Maybank’s work at AMA focuses inward as well as outward. “This work starts by looking inward to unearth how our own institutional practices and policies may have exacerbated inequities and to determine what we will need to do to strengthen or change to advance equity,” she said when she was hired. She initiated a staff training process to teach health equity principles and deepen understanding of structural racism and the history and legacy of race in American policy. To date about 17 percent of the staff have taken the two-day training, including 73 percent of senior leadership.

 

The Impact
Publicly, the AMA is taking a more assertive role to advance better health outcomes for historically marginalized communities. The work with West Side United is an example of the organization’s newfound commitment to community engagement — and its willingness to play a backseat, supporting role. “It’s one of the first times we’re doing something in our own backyard in Chicago,” Maybank says. “And it’s already a community-driven process that’s been going on for two to three years.”

 

With the COVID-19 pandemic now engulfing U.S. communities and hospitals, the attention of the AMA is focused squarely on the effort to manage the crisis and protect doctors and health care workers. Yet it’s also a time when the legacy of health inequities has come into especially sharp focus. Health facilities like Elmhurst Hospital in Elmhurst, Queens and Brookdale Hospital, in Brownsville, Brooklyn, two of New York City’s poorest and most diverse neighborhoods, were inundated with patients during New York’s surge in March and April.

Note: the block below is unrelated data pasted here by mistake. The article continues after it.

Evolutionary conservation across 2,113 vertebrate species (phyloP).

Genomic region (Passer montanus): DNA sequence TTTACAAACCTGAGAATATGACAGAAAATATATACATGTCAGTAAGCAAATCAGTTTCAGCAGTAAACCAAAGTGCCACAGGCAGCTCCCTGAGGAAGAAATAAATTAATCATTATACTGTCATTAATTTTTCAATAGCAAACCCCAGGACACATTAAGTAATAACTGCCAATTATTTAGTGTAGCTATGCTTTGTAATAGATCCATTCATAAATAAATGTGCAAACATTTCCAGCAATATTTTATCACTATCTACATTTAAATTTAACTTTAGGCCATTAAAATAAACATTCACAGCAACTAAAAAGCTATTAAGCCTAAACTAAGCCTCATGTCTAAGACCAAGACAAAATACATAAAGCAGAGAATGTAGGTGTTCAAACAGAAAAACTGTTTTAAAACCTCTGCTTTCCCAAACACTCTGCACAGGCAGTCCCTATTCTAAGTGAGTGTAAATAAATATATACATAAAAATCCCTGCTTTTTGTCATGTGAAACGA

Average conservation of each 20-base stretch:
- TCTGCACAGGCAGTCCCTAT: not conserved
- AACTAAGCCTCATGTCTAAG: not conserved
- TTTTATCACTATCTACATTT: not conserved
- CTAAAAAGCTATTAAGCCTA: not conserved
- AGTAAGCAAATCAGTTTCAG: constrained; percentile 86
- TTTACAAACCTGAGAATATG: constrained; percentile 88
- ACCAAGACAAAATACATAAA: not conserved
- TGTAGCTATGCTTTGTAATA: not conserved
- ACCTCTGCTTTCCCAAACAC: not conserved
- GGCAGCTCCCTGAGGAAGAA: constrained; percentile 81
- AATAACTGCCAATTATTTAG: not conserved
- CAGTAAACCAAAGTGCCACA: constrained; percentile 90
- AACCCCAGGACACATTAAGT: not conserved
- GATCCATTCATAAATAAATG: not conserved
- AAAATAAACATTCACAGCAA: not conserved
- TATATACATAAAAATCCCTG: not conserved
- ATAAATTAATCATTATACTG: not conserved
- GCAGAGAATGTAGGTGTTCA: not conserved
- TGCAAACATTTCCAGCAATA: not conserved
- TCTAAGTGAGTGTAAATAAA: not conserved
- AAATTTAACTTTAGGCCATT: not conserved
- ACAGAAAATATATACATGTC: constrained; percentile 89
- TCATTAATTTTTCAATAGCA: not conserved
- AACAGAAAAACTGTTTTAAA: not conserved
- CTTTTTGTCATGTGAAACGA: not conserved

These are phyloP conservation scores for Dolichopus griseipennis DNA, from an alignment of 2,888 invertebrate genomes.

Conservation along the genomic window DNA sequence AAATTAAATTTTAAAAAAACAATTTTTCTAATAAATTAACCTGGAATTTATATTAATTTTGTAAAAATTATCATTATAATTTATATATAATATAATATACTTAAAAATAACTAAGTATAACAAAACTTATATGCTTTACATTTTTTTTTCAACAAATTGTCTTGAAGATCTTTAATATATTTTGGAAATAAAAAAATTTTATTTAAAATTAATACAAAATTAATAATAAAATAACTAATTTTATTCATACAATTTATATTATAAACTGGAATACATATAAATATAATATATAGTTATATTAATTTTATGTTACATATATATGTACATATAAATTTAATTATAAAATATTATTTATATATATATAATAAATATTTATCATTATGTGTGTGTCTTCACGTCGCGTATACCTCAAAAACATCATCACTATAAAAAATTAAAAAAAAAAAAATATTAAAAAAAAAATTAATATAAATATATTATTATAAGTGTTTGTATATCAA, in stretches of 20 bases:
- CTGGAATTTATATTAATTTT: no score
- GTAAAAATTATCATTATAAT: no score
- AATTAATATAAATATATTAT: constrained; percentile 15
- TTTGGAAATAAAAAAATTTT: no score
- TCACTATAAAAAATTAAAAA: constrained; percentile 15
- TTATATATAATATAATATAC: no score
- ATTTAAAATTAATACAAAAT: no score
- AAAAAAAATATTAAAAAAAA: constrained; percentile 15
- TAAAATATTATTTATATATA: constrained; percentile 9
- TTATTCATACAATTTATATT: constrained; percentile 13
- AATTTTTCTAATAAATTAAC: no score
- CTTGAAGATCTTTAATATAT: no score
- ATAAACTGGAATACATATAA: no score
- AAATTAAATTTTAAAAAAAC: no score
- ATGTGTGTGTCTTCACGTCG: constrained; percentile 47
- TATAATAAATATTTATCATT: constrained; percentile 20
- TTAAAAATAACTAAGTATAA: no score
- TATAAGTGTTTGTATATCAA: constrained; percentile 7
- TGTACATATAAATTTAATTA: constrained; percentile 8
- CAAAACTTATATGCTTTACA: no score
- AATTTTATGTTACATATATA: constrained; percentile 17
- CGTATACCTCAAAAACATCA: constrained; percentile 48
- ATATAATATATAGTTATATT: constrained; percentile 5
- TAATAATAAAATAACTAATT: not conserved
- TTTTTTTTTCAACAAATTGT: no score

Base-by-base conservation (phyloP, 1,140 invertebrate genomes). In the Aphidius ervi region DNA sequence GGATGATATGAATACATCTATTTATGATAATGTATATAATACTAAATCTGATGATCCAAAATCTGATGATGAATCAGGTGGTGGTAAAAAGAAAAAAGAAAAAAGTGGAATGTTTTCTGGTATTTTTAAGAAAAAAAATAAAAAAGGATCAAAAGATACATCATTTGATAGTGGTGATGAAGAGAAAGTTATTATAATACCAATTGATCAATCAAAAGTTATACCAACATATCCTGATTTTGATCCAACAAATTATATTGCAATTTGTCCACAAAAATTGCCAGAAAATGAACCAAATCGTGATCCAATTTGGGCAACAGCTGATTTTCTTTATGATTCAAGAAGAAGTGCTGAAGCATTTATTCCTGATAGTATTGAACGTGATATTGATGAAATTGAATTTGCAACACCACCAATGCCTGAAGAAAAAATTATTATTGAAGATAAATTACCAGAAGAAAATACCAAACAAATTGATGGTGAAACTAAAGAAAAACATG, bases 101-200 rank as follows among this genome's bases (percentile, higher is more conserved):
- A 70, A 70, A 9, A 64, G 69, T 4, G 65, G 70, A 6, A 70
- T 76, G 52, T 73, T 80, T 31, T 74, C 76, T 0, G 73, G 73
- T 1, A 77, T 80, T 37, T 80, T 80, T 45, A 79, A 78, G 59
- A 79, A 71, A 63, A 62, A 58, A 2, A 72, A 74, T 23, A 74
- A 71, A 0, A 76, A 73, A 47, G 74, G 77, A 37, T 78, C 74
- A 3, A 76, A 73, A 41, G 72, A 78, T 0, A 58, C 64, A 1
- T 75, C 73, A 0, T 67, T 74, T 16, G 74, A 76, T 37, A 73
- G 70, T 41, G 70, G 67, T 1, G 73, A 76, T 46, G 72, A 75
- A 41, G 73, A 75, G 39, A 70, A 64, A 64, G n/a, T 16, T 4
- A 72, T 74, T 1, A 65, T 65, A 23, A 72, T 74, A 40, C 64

Maybank is using her AMA perch to call that inequity into focus. Early in the pandemic, she moderated a YouTube chat featuring the leaders of organizations representing Latino, Asian-Pacific Islander, African-American, and American Indian physicians, to discuss their communities’ experiences amid COVID-19 and call for a renewed focus on the social and structural determinants of health.